Vodafone is planning to launch a television service in the United Kingdom towards the end of 2015. According to media reports, the service will be built on a software platform provided by Kaltura, which acquired Tvinci, a specialist provider of online subscription television and video solutions. There is the opportunity to shake up the market with a genuinely multiscreen service delivered over fixed and mobile data networks.

The Kaltura online video platform provides a personalised experience, allowing each member of a household to have their own profile with favourite channels and programmes. Although it is designed to work across smartphones, tablets and personal computers, it is understood Vodafone will also support a box that connects to a traditional television screen.

Kabel Deutschland, which is now owned by Vodafone, recently announced that it would use Kaltura to power its new TV App for its cable television customers.

Kaltura previously announced a partnership with Harmonic. The two companies have partnered previously on successful deployments with leading global media companies and operators.

The platform as a service proposition supports network-based multiscreen online television and video services, including linear channels, video on demand, catch-up, start-over and network digital video recording.

Vodafone logo

For Vodafone it represents an opportunity to create a contemporary television experience based on internet technologies. This could be inherently multiscreen, working across multiple devices and displays to deliver a more personal and more flexible user experience. Such a service can be delivered from the network cloud, without the need for dedicated satellites, cables or transmission towers, given a fixed and mobile data network. That could potentially include storage of programmes in the network, meaning they can be replayed across any device. In theory it could also be delivered over mobile networks.

However, all these innovations are not without complex rights issues. As a result, the promise of anywhere, anytime access to television and video services has been largely unfilled. Rights holders have tended to view new forms of distribution as either a threat or an opportunity to negotiate higher fees.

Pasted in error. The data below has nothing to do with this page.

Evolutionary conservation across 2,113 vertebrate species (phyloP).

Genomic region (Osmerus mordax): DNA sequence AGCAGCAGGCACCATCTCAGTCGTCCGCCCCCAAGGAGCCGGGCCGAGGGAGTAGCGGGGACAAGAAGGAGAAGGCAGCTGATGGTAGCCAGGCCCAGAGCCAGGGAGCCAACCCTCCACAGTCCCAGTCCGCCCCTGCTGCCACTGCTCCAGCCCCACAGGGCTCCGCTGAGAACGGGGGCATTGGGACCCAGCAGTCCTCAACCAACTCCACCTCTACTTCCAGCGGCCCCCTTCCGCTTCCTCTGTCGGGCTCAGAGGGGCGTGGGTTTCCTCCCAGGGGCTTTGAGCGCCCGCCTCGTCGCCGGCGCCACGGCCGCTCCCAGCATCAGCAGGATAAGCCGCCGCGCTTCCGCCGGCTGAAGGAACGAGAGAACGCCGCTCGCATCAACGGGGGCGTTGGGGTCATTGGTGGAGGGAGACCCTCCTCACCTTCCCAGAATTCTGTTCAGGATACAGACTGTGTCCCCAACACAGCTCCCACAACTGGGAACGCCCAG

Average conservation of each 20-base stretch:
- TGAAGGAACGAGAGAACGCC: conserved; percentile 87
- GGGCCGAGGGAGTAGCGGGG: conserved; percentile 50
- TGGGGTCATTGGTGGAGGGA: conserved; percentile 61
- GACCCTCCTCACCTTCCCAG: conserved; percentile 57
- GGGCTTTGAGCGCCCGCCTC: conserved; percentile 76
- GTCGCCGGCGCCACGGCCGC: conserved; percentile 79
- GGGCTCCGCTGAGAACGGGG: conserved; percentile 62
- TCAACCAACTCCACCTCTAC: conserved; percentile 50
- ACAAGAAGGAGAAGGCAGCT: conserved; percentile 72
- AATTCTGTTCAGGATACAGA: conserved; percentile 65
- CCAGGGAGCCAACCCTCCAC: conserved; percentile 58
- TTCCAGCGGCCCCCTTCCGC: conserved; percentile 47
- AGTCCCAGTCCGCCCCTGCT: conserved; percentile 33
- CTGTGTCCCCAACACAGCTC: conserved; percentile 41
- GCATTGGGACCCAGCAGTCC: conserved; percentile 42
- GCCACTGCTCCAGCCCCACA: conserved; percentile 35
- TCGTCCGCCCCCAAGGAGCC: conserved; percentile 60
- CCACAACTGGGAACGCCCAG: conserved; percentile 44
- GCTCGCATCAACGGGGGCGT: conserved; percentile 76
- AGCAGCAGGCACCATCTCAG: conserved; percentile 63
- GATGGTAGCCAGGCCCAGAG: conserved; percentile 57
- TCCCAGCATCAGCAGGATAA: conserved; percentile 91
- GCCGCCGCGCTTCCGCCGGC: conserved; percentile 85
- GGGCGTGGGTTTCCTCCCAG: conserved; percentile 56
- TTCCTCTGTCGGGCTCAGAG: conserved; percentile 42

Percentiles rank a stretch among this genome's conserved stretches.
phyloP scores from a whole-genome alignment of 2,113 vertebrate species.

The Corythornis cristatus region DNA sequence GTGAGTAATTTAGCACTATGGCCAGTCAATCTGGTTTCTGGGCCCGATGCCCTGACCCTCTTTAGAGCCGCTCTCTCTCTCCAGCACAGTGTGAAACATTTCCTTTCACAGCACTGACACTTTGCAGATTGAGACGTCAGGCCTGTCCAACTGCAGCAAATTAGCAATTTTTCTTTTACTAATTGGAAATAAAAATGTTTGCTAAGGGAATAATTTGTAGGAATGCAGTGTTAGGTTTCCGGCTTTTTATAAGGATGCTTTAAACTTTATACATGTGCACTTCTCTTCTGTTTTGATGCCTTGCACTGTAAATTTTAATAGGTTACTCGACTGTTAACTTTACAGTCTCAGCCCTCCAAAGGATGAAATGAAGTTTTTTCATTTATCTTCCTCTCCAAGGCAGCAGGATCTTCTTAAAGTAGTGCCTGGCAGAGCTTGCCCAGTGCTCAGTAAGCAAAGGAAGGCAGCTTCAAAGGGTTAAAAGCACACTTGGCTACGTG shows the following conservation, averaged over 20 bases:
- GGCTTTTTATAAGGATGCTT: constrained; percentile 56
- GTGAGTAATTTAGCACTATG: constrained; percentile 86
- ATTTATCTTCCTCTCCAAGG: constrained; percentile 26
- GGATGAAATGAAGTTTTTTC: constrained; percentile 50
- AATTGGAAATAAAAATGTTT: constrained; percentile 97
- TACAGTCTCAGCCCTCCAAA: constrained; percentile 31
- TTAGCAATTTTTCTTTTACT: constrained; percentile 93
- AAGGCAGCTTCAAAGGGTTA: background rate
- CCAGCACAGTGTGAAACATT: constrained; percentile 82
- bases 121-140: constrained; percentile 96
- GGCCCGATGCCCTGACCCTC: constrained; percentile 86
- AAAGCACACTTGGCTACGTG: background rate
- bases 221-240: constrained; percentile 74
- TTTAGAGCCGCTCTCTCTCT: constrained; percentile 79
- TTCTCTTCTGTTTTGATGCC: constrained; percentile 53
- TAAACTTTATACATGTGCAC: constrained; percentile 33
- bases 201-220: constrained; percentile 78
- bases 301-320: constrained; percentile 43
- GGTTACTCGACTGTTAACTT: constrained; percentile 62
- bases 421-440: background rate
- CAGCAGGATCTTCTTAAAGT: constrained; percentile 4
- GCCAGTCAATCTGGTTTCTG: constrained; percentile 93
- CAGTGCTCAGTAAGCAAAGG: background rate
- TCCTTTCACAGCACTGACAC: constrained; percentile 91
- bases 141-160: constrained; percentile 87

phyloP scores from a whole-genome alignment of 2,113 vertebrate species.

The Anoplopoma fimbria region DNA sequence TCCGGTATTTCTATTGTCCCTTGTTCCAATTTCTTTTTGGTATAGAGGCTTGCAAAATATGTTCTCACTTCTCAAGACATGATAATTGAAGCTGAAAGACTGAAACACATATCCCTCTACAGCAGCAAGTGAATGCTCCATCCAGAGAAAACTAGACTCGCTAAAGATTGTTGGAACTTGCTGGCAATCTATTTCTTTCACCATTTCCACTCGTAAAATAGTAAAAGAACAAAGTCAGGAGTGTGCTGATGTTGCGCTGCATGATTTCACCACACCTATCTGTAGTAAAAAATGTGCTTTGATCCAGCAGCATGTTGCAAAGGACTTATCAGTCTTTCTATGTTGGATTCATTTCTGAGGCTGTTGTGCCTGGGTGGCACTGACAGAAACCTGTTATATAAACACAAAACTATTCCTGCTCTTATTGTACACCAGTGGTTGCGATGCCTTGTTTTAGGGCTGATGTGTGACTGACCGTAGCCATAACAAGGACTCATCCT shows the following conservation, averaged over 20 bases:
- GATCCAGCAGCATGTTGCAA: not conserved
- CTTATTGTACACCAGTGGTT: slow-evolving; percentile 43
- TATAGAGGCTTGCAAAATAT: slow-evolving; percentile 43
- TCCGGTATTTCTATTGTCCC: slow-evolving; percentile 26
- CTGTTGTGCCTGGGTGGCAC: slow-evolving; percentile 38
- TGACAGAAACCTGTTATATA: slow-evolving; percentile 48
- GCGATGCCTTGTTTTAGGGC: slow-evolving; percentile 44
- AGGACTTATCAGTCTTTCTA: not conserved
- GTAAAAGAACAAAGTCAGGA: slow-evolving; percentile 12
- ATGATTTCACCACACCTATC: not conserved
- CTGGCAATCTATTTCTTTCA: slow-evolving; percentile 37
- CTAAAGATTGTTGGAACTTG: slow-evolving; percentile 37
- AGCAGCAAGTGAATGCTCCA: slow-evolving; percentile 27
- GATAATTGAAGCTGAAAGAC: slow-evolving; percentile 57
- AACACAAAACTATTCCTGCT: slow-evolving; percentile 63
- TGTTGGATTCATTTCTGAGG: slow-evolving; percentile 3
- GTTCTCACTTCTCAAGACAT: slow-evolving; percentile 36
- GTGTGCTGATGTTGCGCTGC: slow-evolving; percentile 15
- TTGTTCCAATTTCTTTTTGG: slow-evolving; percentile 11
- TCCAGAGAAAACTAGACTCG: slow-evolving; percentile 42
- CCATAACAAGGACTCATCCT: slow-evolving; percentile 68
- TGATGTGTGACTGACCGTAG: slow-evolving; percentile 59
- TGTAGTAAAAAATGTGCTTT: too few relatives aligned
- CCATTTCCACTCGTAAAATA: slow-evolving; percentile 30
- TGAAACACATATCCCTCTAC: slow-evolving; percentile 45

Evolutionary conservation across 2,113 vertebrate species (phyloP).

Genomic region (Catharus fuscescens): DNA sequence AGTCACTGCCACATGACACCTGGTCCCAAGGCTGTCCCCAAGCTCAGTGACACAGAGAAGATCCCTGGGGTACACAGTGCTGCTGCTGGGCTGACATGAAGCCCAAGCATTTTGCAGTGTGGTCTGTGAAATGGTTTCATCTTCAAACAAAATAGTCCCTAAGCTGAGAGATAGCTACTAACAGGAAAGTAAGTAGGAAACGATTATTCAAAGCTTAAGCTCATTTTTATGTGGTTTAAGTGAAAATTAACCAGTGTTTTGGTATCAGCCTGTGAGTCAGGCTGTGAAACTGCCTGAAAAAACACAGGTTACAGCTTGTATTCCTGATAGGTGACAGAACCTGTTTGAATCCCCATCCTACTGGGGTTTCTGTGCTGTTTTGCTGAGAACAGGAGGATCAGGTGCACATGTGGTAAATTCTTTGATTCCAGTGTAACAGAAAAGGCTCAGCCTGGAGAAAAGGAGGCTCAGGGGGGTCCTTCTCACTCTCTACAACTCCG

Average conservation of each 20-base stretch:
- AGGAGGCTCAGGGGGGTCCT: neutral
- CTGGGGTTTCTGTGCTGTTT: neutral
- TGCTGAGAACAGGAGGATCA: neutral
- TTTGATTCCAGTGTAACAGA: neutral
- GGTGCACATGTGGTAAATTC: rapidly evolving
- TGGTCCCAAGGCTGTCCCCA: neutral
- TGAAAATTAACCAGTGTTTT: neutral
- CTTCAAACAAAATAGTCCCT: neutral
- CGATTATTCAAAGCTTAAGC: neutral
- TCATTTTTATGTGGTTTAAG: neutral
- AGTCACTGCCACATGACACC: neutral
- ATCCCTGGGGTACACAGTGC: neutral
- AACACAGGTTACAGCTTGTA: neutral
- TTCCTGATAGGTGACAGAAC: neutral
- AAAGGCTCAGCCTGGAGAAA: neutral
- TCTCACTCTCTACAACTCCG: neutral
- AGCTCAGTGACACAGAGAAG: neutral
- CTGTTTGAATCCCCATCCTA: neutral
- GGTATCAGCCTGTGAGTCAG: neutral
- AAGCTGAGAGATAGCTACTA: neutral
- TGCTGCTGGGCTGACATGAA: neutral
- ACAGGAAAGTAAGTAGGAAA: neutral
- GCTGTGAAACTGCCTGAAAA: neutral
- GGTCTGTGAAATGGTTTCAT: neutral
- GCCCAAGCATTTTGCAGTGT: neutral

“Never ever stand in the way of what the customer wants,” warned Philipp Humm, the chief executive of Vodafone at the annual Cable Congress in Brussels. “We need to convince content owners to change their business model, to monetise customers rather than devices.”

He also implied that Vodafone would not be bidding for exclusive sports rights, saying the only winners will be the football clubs.

The leading pay-television players in the United Kingdom, Sky and Virgin Media, are still rooted in their respective satellite and cable platforms, with traditional digital video recorders, to which they have successfully added multiscreen services. BT and TalkTalk have based their ambitions on YouView, which is still largely delivered through terrestrial transmissions to a digital video recorder, supplemented by services delivered over broadband. None of these feels particularly integrated, although Virgin Media perhaps comes closest to a connected service.

EE, the joint venture between Deutsche Telekom and Orange, launched a novel television offering based on a Netgem box in October 2014. It allows members of a household to watch up to four different programmes, live or recorded, in four different rooms, on four different devices at the same time. That initiative has been rather overtaken by the news that BT plans a £12.5 billion takeover of EE, subject to regulatory approval.